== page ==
Adolescent Work and Alcohol Use Revisited: Variations by Family Structure*

Cardinal Scholar

Show simple item record

dc.contributor.author Rocheleau, Gregory C.
dc.contributor.author Swisher, Raymond R.
dc.date.accessioned 2018-10-05T15:46:35Z
dc.date.available 2018-10-05T15:46:35Z
dc.date.issued 2012-07-11
dc.identifier.uri http://cardinalscholar.bsu.edu/handle/123456789/201403
dc.description Article published in Journal of Research on Adolescence, 22 (4), 2012. Version of record found at https://doi.org/10.1111/j.1532-7795.2012.00815.x. en_US
dc.description.abstract Previous research finds adolescent work hours to be associated with increased alcohol use. Most studies, however, fail to account for possible selection effects that lead youth to both work and substance use. Using data from the first two waves of the National Longitudinal Study of Adolescent Health (N = 12,620), a fixed effects regression method is employed to control for stable between-person differences neglected by previous studies. Results show little relationship between work hours and alcohol use when controlling for individual heterogeneity. Results reveal variations, however, by family structure, with work hours being negatively associated with alcohol use among those from single-parent households. Although exhibiting significant main effects, family and peer processes fail to account for differences by family structure. en_US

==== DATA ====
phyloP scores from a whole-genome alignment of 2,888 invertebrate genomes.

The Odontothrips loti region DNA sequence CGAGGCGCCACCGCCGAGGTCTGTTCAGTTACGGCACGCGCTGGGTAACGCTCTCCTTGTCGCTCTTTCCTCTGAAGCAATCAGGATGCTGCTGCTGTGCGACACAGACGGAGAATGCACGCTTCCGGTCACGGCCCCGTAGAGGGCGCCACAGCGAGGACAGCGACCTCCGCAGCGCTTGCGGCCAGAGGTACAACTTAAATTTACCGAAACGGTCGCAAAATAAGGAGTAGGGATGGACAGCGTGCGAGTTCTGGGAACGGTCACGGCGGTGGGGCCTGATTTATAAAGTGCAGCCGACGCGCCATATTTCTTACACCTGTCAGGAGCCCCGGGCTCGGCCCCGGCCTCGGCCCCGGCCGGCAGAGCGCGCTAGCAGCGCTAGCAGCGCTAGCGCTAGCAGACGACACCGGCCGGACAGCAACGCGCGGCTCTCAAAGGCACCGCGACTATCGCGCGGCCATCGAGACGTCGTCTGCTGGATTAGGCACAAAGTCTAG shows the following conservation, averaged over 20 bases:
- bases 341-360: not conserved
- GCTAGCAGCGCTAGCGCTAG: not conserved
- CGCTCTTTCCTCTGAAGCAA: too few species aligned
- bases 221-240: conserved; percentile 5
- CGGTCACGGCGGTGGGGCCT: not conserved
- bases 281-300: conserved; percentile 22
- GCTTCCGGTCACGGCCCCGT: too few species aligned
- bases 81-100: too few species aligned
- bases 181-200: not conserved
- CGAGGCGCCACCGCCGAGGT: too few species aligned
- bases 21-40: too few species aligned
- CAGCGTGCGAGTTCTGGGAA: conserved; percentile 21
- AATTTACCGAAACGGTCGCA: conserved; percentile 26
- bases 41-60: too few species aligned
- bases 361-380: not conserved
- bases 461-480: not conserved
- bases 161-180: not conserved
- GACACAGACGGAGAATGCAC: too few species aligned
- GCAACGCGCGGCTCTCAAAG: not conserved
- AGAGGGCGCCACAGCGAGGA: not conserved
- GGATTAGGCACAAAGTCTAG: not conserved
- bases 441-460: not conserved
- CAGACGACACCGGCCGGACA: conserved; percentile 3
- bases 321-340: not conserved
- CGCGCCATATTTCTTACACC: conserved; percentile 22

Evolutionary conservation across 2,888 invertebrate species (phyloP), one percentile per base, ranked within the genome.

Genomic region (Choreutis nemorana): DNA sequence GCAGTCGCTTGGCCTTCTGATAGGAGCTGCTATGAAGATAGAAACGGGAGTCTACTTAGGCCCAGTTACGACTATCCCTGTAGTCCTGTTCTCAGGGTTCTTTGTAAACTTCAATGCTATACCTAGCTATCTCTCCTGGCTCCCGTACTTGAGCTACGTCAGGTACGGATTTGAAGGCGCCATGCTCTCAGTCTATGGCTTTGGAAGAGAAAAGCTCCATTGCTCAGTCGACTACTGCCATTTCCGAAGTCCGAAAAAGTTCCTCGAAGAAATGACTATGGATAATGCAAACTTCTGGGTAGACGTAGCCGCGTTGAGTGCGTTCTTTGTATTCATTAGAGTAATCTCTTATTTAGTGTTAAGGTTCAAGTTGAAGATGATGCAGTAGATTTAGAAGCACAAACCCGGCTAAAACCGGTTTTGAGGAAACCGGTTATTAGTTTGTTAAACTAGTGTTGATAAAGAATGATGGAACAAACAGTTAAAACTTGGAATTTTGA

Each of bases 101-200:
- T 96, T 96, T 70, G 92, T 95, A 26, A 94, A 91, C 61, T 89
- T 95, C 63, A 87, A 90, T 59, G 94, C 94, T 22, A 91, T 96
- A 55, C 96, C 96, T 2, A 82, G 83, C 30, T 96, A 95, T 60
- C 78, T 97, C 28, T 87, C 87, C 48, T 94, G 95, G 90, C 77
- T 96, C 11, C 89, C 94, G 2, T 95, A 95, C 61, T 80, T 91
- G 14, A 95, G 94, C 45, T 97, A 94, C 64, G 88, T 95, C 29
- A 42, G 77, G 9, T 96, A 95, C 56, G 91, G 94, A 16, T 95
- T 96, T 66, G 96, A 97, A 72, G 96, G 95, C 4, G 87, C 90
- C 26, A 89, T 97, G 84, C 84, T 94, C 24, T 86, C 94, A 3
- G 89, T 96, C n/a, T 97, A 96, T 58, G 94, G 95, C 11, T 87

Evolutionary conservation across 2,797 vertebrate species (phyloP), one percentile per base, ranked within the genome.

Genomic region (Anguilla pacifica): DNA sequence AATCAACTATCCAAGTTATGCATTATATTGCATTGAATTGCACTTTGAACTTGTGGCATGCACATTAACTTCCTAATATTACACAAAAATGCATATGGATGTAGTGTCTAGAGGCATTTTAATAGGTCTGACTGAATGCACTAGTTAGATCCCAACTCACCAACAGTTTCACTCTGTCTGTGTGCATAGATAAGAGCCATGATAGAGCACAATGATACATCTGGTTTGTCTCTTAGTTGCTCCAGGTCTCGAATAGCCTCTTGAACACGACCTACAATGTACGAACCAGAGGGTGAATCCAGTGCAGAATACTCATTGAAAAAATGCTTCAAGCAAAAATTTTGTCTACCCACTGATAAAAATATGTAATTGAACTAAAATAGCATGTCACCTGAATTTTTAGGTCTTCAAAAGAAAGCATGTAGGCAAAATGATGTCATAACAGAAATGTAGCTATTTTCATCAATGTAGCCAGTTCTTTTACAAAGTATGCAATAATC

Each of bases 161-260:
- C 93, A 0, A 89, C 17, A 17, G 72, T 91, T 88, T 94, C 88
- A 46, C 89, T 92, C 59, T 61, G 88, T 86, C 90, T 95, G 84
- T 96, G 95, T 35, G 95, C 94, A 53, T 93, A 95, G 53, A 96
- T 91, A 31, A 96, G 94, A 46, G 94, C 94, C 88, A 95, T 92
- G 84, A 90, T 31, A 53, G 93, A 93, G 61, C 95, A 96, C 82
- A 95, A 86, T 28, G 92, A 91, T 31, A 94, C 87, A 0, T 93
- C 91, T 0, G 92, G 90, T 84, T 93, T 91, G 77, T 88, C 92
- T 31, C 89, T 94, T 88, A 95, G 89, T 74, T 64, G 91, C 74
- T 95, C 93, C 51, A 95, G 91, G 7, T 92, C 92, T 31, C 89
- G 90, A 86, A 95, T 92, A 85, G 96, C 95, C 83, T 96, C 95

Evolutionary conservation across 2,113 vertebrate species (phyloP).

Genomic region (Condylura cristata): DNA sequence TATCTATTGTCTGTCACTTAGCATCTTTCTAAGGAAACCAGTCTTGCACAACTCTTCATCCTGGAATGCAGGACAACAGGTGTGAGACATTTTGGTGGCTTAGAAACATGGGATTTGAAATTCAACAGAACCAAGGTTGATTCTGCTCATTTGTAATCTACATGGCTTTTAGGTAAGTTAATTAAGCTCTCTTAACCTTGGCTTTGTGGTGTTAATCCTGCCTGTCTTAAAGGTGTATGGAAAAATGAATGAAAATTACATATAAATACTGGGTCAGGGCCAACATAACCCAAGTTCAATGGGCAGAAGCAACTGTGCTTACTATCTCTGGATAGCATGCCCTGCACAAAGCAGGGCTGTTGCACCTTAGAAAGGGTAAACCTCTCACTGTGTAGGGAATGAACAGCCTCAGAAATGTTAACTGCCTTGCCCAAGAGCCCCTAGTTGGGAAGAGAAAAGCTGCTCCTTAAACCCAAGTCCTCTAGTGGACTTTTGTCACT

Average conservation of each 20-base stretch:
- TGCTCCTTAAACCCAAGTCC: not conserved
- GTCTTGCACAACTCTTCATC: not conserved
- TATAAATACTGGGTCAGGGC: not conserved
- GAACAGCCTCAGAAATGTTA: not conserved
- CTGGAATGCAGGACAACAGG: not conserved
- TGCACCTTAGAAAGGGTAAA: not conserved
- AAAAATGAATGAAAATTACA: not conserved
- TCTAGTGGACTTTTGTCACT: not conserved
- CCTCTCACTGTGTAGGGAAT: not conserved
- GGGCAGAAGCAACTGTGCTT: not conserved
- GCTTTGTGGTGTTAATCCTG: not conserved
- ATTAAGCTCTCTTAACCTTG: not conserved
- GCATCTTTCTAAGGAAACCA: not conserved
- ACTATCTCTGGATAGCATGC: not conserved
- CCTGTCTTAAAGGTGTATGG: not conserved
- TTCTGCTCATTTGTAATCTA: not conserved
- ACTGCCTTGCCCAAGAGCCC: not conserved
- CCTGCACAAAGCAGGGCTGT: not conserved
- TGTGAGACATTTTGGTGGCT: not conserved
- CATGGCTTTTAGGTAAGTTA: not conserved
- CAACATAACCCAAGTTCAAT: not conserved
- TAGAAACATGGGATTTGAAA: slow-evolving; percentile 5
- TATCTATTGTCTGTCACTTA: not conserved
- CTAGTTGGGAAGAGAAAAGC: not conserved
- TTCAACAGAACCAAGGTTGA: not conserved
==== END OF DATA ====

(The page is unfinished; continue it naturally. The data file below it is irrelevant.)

dc.title Adolescent Work and Alcohol Use Revisited: Variations by Family Structure* en_US
dc.type Article en_US


Files in this item

This item appears in the following Collection(s)

Show simple item record

Search Cardinal Scholar


Browse

My Account